Article Comment 

Roses and thorns: 9/4/11

 

 

Roses to United Way of Lowndes County Pacesetters. These companies kick-start the United Way''s campaign season each year, bringing in tens of thousands of dollars before the official campaign begins. 

 

This year, the campaign officially kicked off on Thursday, and Pacesetters already had raised $111,275 toward the agency''s $550,000 goal. 

 

This year''s Pacesetters include Baptist Memorial Hospital-Golden Triangle, Ceco Building Systems, 4-County Electric Power Association, Belk, American Eurocopter, T. E. Lott and Co., Regions Bank, Tennessee Valley Authority, Weyerhaeuser Co. Foundation, Bancorp South, Galloway-Chandler-McKinney Insurance, Mitchell, McNutt and Sams, Ellisville State Schools, Columbus Community Programs, Stafford Realty Services and Southern Family Market. 

 

Roses also go out to those companies who have joined the regular campaign season. Dozens of area agencies depend on the funds provided by the United Way, and hundreds of local residents depend on the services offered by those agencies, from help with utility bills and food to rides to the pharmacy and grocery store and daily calls of reassurance. 

 

 

 

A rose to East Mississippi Community College, which hosted its first football game on its new stadium in Scooba, Thursday. 

 

No. 16 EMCC christened the new 5,000-seat Sullivan-Windham Field with a 34-30 victory against No. 2 Mississippi Gulf Coast Community College. 

 

During a time when many colleges are looking for places to cut, EMCC invested $4.7-million in a stadium in an effort to make the college more appealing to students and the public. We''re optimistic that the investment and forward thinking will pay off. 

 

 

 

Roses to the Mississippi State Bulldogs for their impressive showing in Memphis, Tenn., Thursday. 

 

After finishing with a Gator Bowl victory last season, Dawgs'' fans have high expectations. Those seemed to have been met in its season opener against University of Memphis, which they did with a 59-14 victory. 

 

Coach Dan Mullen has said more than once the environment can make a difference. With a wave of nearly 34,000 people, most in maroon and white, the Bulldogs had plenty of "environment" for their season opener. And Memphis had plenty of reason to be intimidated.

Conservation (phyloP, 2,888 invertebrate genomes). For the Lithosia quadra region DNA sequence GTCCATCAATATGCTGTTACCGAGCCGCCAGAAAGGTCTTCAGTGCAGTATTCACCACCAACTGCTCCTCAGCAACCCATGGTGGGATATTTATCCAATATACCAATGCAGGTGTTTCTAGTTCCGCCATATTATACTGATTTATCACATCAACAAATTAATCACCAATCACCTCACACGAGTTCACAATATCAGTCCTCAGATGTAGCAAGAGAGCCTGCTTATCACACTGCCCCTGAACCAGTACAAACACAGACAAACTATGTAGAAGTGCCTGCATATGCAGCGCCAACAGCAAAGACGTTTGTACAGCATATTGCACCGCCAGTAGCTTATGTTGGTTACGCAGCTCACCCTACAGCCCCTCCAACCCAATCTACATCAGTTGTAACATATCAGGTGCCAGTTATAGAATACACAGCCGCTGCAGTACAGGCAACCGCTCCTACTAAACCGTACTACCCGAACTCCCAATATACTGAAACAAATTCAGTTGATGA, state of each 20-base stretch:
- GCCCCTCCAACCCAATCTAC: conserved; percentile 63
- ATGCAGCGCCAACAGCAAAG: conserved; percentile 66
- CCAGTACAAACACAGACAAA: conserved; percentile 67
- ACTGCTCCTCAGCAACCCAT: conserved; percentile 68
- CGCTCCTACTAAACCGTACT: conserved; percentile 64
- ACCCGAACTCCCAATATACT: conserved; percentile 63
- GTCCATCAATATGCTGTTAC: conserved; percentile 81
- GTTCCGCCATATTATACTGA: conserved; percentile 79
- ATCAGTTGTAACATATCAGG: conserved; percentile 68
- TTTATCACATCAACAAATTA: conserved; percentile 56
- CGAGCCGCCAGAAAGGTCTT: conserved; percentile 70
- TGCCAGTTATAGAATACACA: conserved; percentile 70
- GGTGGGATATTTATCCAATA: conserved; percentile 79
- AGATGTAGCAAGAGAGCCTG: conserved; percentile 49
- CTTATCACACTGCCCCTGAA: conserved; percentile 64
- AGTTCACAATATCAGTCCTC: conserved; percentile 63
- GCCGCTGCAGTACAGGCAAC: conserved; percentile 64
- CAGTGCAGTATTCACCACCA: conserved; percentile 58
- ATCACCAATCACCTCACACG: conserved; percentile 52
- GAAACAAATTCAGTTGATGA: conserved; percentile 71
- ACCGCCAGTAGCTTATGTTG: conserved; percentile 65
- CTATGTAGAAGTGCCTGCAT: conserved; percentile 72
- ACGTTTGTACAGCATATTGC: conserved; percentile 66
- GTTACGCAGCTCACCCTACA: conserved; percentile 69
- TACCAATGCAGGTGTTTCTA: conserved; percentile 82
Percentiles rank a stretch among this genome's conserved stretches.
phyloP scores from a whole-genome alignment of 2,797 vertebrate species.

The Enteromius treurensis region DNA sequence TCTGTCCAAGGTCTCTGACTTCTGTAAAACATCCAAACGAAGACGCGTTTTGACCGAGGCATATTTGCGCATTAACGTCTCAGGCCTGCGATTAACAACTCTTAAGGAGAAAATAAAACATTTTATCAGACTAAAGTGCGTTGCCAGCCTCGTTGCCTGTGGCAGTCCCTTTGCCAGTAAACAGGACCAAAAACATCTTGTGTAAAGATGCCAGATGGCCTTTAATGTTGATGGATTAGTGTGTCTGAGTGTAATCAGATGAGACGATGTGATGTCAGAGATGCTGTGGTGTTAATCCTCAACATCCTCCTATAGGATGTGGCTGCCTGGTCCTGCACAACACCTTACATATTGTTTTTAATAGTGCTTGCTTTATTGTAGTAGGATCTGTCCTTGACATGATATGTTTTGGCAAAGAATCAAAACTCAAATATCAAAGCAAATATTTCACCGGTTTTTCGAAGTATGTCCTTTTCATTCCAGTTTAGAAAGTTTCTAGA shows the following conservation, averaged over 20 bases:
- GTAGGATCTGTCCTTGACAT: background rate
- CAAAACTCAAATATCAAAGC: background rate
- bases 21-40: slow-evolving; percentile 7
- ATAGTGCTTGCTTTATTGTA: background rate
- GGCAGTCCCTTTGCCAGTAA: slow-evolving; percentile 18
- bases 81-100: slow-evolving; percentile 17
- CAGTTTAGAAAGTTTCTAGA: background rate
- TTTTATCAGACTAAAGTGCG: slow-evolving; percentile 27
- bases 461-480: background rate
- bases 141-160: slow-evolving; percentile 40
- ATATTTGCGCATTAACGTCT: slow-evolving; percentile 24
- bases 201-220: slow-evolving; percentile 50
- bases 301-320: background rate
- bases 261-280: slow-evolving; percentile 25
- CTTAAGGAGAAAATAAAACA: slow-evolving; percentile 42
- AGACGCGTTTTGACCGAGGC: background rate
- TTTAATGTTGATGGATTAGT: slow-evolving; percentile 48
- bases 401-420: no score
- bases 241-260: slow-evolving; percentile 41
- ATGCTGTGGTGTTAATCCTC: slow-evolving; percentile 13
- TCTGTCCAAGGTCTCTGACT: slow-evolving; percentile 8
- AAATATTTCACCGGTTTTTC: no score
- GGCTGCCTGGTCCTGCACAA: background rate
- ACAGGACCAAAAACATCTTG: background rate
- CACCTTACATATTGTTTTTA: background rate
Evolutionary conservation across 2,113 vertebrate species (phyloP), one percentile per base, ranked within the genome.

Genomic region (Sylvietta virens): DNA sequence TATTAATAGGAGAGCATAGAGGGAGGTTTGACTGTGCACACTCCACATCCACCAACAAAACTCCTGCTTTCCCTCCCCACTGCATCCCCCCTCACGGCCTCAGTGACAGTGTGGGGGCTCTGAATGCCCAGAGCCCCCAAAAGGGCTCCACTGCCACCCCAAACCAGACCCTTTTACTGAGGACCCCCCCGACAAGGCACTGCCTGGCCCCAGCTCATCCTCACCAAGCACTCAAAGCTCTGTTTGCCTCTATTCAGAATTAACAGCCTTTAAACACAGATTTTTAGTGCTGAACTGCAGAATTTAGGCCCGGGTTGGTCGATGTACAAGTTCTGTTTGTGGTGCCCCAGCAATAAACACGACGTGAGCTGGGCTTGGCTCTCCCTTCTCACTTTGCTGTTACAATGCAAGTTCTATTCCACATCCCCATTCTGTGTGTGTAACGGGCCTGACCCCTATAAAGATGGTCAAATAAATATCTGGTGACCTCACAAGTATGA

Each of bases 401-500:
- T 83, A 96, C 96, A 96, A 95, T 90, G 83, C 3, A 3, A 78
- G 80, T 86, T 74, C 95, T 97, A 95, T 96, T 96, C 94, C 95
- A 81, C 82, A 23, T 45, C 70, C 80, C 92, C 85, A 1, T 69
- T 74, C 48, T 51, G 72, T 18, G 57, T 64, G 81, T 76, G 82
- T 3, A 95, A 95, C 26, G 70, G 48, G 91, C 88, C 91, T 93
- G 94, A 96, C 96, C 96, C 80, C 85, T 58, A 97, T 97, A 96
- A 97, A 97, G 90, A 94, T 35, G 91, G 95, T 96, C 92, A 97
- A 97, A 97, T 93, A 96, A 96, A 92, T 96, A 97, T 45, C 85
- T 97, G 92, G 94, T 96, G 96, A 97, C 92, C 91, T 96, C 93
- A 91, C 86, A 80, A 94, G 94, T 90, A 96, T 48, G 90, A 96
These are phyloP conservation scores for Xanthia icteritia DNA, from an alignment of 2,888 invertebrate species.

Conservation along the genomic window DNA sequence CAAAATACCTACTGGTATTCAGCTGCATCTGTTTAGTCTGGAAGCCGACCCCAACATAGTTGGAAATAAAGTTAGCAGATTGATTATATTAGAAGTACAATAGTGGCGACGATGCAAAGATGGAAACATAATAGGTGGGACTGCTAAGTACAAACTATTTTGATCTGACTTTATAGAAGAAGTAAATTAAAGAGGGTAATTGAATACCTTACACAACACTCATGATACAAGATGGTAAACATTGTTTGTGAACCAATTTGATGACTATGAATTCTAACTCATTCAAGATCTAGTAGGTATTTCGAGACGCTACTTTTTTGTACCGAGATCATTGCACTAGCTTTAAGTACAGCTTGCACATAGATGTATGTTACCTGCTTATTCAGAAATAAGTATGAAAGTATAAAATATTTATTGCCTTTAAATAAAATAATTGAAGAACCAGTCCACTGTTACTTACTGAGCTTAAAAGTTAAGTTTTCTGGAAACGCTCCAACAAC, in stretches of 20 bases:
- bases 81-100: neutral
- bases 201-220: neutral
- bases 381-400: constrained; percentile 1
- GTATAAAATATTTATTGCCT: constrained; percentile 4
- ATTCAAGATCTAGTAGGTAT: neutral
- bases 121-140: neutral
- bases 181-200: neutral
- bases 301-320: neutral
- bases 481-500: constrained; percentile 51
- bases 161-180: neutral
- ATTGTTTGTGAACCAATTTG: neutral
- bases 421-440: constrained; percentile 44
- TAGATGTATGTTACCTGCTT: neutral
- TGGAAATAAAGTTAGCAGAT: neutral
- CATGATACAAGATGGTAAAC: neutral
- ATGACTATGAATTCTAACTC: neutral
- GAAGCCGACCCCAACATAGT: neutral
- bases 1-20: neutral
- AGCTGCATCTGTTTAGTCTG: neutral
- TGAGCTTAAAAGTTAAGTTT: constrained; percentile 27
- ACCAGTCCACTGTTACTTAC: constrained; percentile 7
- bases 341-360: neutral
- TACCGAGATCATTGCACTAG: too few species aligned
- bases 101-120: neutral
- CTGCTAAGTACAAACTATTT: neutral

MSU senior tailback Vick Ballard said, "I think we''re starting to set the tone for the rest of the season." 

 

 

 

A thorn to the many candidates whose campaign signs still are cluttering the roadways, though they''re no longer campaigning for the November election. Several candidates who''ve either been ousted in the primaries or who have solidified their seat and won''t face opposition in the general election still have campaign signs out all over the area. 

 

The political signs peppering the area already are an eyesore, and when they''re out well past their season, it gets even uglier. Clean up the litter, folks. 

 

 

 

Roses to the Lowndes County Industrial Development Authority, the Lowndes County Board of Supervisors, Columbus-Lowndes Development Link and the Mississippi Development Authority for their efforts in bringing Calisolar to Lowndes County. 

 

The California-based solar silicon manufacturer plans to locate in the Lowndes County industrial park, bringing 951 jobs to the area. The jobs, which will involve making silicon metal for use in automotive parts, consumer electronics and solar panels, will have an average salary of $40,000 to $50,000 per year. 

 

The state Legislature Friday approved a $175 million incentive plan for economic development, a portion of which is for Calisolar. The company picking Lowndes County is another feather in the area''s already well-decorated cap. 

 

A rose to Amanda Mordecai, an oncology nurse navigator, and to Baptist Memorial Hospital-Golden Triangle for creating her much-needed position. 

 

Mordecai is a guiding hand for cancer patients throughout their treatment. She also is a listening ear and a shoulder to cry on. Cancer treatment can be a long and winding road that''s tough to navigate, especially during such an emotional and stressful time. Mordecai makes the transitions smoother and is there for the patients and their families every step of the way. 

 

And for Mordecai, it''s much more than a job. Her heart is in it.

 

 

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Reader Comments

Article Comment brian commented at 9/4/2011 7:27:00 AM:

Are you going to give roses to Alabama and Ole Miss when they win also?

 

Article Comment alabamasunshine13 commented at 11/10/2011 3:35:00 PM:

I as a chronic pain patient would like to salute all the good pain doctors in the world. I have a great pain doctor don't just push drugs on people however he goes out of his way to make sure I have mild physical therapy as well as over the counter vitamins to aide in my recovery. I would have no quality of life with out him. He even goes as far as to finance my spinal injections when I need the with reduces my pain and the amount of pain medications I need. I was also told by my nurosurgion I needed surgery which I can not afford. He never opted to finance that or keep me comfortable asy pain doctor has so I could keep working and stay off of welfare and take care of my children. I also challenge other pain patients to come forward and fight for you right to healthcare as any other person and fight for your pain doctor as well.

 

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